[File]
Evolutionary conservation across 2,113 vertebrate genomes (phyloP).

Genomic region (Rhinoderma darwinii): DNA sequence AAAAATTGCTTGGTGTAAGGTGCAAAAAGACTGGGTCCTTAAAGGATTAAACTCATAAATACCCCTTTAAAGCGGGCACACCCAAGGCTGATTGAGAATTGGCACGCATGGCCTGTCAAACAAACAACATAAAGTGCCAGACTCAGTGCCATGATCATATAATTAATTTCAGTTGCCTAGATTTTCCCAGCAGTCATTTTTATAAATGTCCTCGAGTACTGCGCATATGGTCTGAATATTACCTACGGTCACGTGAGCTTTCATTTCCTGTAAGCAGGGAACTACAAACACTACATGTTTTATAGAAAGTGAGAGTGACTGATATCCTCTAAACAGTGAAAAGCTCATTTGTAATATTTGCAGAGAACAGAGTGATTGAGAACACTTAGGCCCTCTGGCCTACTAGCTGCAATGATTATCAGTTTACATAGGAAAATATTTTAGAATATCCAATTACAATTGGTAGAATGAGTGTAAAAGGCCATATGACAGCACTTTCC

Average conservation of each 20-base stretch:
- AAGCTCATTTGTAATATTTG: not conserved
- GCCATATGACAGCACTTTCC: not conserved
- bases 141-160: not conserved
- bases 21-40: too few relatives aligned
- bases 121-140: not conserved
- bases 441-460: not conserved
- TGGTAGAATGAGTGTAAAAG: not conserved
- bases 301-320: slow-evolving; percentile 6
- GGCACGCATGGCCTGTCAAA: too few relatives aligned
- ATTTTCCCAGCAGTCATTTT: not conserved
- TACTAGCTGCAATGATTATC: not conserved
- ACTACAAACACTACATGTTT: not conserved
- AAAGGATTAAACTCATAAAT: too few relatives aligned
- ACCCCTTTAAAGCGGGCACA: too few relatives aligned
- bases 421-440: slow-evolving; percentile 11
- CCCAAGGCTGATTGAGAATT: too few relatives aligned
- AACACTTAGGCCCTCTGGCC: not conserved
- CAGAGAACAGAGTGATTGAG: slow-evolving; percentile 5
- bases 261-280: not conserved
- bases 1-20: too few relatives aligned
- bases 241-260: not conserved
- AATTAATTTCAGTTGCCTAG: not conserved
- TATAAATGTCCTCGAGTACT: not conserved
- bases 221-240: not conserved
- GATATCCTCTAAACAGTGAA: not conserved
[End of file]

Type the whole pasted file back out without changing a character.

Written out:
Evolutionary conservation across 2,113 vertebrate genomes (phyloP).

Genomic region (Rhinoderma darwinii): DNA sequence AAAAATTGCTTGGTGTAAGGTGCAAAAAGACTGGGTCCTTAAAGGATTAAACTCATAAATACCCCTTTAAAGCGGGCACACCCAAGGCTGATTGAGAATTGGCACGCATGGCCTGTCAAACAAACAACATAAAGTGCCAGACTCAGTGCCATGATCATATAATTAATTTCAGTTGCCTAGATTTTCCCAGCAGTCATTTTTATAAATGTCCTCGAGTACTGCGCATATGGTCTGAATATTACCTACGGTCACGTGAGCTTTCATTTCCTGTAAGCAGGGAACTACAAACACTACATGTTTTATAGAAAGTGAGAGTGACTGATATCCTCTAAACAGTGAAAAGCTCATTTGTAATATTTGCAGAGAACAGAGTGATTGAGAACACTTAGGCCCTCTGGCCTACTAGCTGCAATGATTATCAGTTTACATAGGAAAATATTTTAGAATATCCAATTACAATTGGTAGAATGAGTGTAAAAGGCCATATGACAGCACTTTCC

Average conservation of each 20-base stretch:
- AAGCTCATTTGTAATATTTG: not conserved
- GCCATATGACAGCACTTTCC: not conserved
- bases 141-160: not conserved
- bases 21-40: too few relatives aligned
- bases 121-140: not conserved
- bases 441-460: not conserved
- TGGTAGAATGAGTGTAAAAG: not conserved
- bases 301-320: slow-evolving; percentile 6
- GGCACGCATGGCCTGTCAAA: too few relatives aligned
- ATTTTCCCAGCAGTCATTTT: not conserved
- TACTAGCTGCAATGATTATC: not conserved
- ACTACAAACACTACATGTTT: not conserved
- AAAGGATTAAACTCATAAAT: too few relatives aligned
- ACCCCTTTAAAGCGGGCACA: too few relatives aligned
- bases 421-440: slow-evolving; percentile 11
- CCCAAGGCTGATTGAGAATT: too few relatives aligned
- AACACTTAGGCCCTCTGGCC: not conserved
- CAGAGAACAGAGTGATTGAG: slow-evolving; percentile 5
- bases 261-280: not conserved
- bases 1-20: too few relatives aligned
- bases 241-260: not conserved
- AATTAATTTCAGTTGCCTAG: not conserved
- TATAAATGTCCTCGAGTACT: not conserved
- bases 221-240: not conserved
- GATATCCTCTAAACAGTGAA: not conserved